Locally Filmed “Everything Sucks!” Isn’t Just Netflix’s Latest Burst of Faux Nostalgia

The Oregon City-shot, Boring-set series is as weirdly truthful to its era as it is to its teen heroes.

Apparently, the dream of the '90s now lives a little south of Portland.

Well before its 10 episodes were unfurled, Everything Sucks! was trumpeted as Netflix's latest triumph of tastemaking faux nostalgia. But while the success of retroscapes like Stranger Things doubtlessly eased production, the Oregon City-shot, Boring-set program more directly harks back to Happy Days, The Wonder Years, That '70s Show, Freaks and Geeks and every other prime-time staple mining laughs from the travails of the last generation. Comedy, as they say, equals tragedy plus time.

Though it ostensibly details the misadventures of three misfits aiding the A/V club against the school's fearsome theater troupe, Everything Sucks! focuses more on the doomed flirtations of budding auteur Luke (Jahi Di'Allo Winston) as he vainly tries to win the heart of the principal's daughter Kate (Peyton Kennedy) just as she accepts herself as a lesbian.

Where past retro-coms ignored any obligation to their supposed settings beyond the odd newspaper headline or Top 40 staple, the early episodes of Everything Sucks! dissolve into an endless whirl of disjointed references, dimly remembered tropes and misused phrasings. "All that and a bag of chips" was only ever said ironically and, inside Clackamas County, perhaps never said at all. The effect approximates a semilucid slumber alongside an I Love the '90s marathon, which isn't quite as dreadful as might be expected. However awkward the constant flood of time-worn memes and outdated lingo may seem in the moment, the faux-nostalgic eventually blurs into a constant undercurrent and highlights poignant moments by its absence.

Plus, awkwardness is essentially the catalyst for Everything Sucks! The cringe-worthy retro-speak feels regrettable precisely because we all remember fumbling about with overheard slang or second-hand opinions spurred by an all-consuming drive to belong—desperately groping toward relevance through a pop-culture fusillade.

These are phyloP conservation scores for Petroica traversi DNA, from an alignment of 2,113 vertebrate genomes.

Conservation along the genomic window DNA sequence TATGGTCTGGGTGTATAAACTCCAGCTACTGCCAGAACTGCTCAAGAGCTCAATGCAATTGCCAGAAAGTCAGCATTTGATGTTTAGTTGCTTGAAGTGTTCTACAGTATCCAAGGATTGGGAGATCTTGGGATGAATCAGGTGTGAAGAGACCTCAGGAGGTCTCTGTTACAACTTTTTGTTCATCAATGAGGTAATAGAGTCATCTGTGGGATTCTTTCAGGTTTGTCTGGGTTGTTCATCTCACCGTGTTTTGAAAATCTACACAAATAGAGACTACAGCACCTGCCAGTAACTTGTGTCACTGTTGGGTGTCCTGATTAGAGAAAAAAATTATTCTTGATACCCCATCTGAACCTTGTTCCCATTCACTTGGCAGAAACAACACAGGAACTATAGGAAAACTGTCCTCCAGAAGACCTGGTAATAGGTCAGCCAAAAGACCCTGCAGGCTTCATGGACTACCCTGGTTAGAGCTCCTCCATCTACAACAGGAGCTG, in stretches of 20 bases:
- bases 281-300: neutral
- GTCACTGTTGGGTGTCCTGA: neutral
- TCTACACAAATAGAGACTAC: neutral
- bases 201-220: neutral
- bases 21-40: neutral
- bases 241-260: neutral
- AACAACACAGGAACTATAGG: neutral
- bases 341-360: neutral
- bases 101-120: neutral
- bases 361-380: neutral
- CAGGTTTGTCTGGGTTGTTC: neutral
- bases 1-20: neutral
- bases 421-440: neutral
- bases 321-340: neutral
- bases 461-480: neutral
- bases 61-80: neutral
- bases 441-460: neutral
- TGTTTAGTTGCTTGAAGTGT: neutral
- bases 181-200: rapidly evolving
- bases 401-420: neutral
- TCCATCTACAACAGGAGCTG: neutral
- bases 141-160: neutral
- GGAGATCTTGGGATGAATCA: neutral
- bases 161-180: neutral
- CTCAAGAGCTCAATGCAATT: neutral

In a weird way, the overreliance on hackneyed verbal tropes furthers the show's shaggy realism. As Luke's cohorts, Rio Mangini and Quinn Liebling lean into their banter with a keening gracelessness. However absurdly their plot lines may twist, there's a believability about the main characters. The series takes pains to ensure the kids always seem like kids, even as their over-cited era and under-explored hometown feel utterly removed from any recognizable time and place.

In the first episode, while Kate and Luke walk back from school, they run across a few tourists marveling at the town signage. The scene occurs just after talk of Tori Amos and right before they discuss Oasis, so any escape from era-identifying signifiers would've felt poignant. But there's a note of genuine melancholy when Luke wryly noted passers-by "never go into town, they just take a picture and then leave."

Weirdly, though, neither do we. For all the picturesque establishing shots of a riverside locale far lovelier than the dumpy pasture land of the actual town, we glimpse Boring proper purely through a handful of weathered storefronts (Vinyl Verdict, The Crouton Factory) hinting an exurban squalor that makes less and less sense for a community whose high school boasts closed-circuit morning news broadcasts and SoCal location shoots for a frosh-helmed student film.

Portland's cultural footprint is limited to a brief Aladdin visit and background music from the Softies. Los Angeles holds more significance, though in an odd twist of fate, the Sandy, Ore., Blockbuster took the place of an otherwise nonexistent LA franchise. Even the lure of New York, which claims alpha thespian Oliver (an incandescent Elijah Stevenson) and sets in motion Kate's romantic awakening, feels more prominent.

To be sure, any high school boasting a principal so slavishly tolerant or student hierarchy this supremely twee (our heroes are bullied, once again, by the drama club) holds more than a whiff of nascent Portlandia. But grounding the stories within a fundamentally featureless every-burg allowed Everything Sucks! to embellish flights of fancy and propel momentum through a self-sustaining dream logic as the leads range further and further from any recognizable adolescent routine. Let the kids fly free, but keep Boring dull.

SEE IT: Everything Sucks! is now streaming on Netflix.

Willamette Week's journalism is funded, in part, by our readers. Your help supports local, independent journalism that informs, educates, and engages our community. Become a WW supporter.